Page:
RUMOURS have been swirling around the leisure industry for months, and Thompson Hotels yesterday confirmed that chef Mark Hix will run the restaurant and bar at its new hotel launch Belgraves, due to open in January.
The 80-seat Hix Belgravia, the chef’s fourth restaurant, will offer a menu inspired by his travels around the world, while Mark’s Bar, his second after the Soho original, will contain a cigar garden and artworks commissioned from artist Mat Collishaw.
Belgraves, located on Chesham Place behind Sloane Square, is the first transatlantic opening from Thompson Hotels, the New York and Los Angeles-focused group owned by brothers Larry, Jason and Michael Pomeranc and Stephen Brandman.
The 85-room hotel is a joint venture with the Harilela Group, the Hong Kong-based family-owned hospitality empire led by Dr Hari Harilela, an adviser to the Chinese government, with interior design by Tara Bernerd and EPR Architects to make the hotel a “second home” for London’s business leaders.
Jason Pomeranc has said he is inspired by traditional British hospitality – but if guests expect Hix’s signature British style at his latest opening, then think again. “We’ve had fun with the menu and are going off-piste,” said Hix.
RUMOURS circulated that Daniel Stewart had bankrolled a third round of quantitative easing, securing a licence to print money at its Christmas party at Harry’s Bar on Ironmonger Lane.
The firm even let guests speculate that the banknotes at the roulette table were fakes, funded by Chinese investment firm Jade Investments.
“The money was NOT real,” stressed a spinner. “It was fake money with Marilyn Money [written] on it, as the theme was Hollywood.”
With hindsight, the Elvis impersonator was a giveaway – as enjoyed by David Newton of the Helium Special Situations fund, over from Monaco for the occasion, and Daniel Stewart’s chairman and chief executive Peter Shea and consultant Adam Wilson.
FEEDING THE 5,000
BUSINESS is booming at Pret A Manger, the sandwich and coffee company majority-owned by private equity firm Bridgepoint.
So while other firms are scaling back on corporate entertainment, the chain still throws both summer and Christmas events for its 5,000 staff, the latest last Saturday at the HAC Artillery Garden.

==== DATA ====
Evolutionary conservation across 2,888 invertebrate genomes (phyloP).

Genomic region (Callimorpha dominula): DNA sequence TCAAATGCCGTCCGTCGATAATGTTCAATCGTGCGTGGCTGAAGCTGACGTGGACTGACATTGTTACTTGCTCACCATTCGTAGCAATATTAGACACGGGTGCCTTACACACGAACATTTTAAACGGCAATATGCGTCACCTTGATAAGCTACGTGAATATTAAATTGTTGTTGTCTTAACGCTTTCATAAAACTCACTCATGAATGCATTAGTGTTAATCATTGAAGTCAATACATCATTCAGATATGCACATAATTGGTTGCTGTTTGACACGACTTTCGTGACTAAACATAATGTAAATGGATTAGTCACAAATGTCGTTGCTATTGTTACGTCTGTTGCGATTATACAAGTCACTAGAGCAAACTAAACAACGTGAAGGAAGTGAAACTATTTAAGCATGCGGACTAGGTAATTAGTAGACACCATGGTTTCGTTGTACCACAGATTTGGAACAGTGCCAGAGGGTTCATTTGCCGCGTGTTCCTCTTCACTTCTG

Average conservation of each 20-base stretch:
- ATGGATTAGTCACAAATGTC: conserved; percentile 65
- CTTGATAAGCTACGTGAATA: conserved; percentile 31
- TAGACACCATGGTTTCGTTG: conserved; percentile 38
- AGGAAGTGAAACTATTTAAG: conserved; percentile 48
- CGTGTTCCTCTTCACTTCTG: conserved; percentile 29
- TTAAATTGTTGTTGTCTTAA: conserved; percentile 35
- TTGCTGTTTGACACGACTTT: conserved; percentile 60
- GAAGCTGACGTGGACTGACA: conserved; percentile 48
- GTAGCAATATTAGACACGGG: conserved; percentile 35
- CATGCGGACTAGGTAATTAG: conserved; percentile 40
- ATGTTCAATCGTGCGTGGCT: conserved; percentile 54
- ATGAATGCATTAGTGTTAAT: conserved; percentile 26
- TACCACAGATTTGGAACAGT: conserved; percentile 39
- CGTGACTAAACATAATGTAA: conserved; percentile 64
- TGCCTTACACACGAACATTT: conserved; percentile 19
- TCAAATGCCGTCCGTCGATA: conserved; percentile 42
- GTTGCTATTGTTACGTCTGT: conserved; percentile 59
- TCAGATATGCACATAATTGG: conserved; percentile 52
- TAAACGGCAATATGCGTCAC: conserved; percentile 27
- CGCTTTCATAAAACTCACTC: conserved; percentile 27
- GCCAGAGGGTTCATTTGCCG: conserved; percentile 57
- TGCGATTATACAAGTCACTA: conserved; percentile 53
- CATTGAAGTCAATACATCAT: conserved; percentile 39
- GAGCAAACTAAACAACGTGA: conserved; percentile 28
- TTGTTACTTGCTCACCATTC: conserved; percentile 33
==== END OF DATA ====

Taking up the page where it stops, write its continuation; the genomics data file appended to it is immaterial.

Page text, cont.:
The food, however, was “not that great”, according to one guest. Perhaps Pret a Manager should have served its own products – even if only the famous porridge, credited with helping the company hit its 37 per cent rise in core earnings last year.
END OF THE AFFAIR
NO STONE was left unturned when journalists yesterday quizzed FSA chairman Lord Adair Turner at the press call to release the report on why RBS failed. Not even whether the alleged affair by the bank’s former CEO Sir Fred Goodwin affected his concentration on the job in hand, as one newspaper reporter queried.
“We found out who this person was,” said Turner, to sniggers from the room. “If this person had been a chief risk officer, there might have been concerns. Did we go back and work out precisely how focused on the job Fred was? No.”
LUCK OF THE DRAW
SAY WHAT you like about bankers, at least they know how to run a simple charity raffle. Or do they?
The Capitalist hears that one 30-something investment banker managed to sell both the raffle ticket and the counterfoil at a City firm’s recent Christmas drinks, meaning he made twice the money but the punter had zero chance of winning.
Sound familiar? “It’s no surprise the City is in so much trouble when you have people who don’t even understand how a raffle works running the banks,” said a mole.
KELLY Rowland is big in Saturday night television, as a judge on the X Factor. And now the ex-Destiny’s Child singer is big in expensive watches, as the face of TW Steel, the Dutch watchmaker known for its oversized timepieces.
The partnership was unveiled at a party at The Box, the Soho burlesque club favoured by Icap’s excitable traders, and special edition Kelly Rowland watches will follow in 2012, assures TW Steel’s chief executive Jordy Cobelens (pictured left with Rowland). Perhaps presumptuously, he added: “I know they’ll be a huge success.”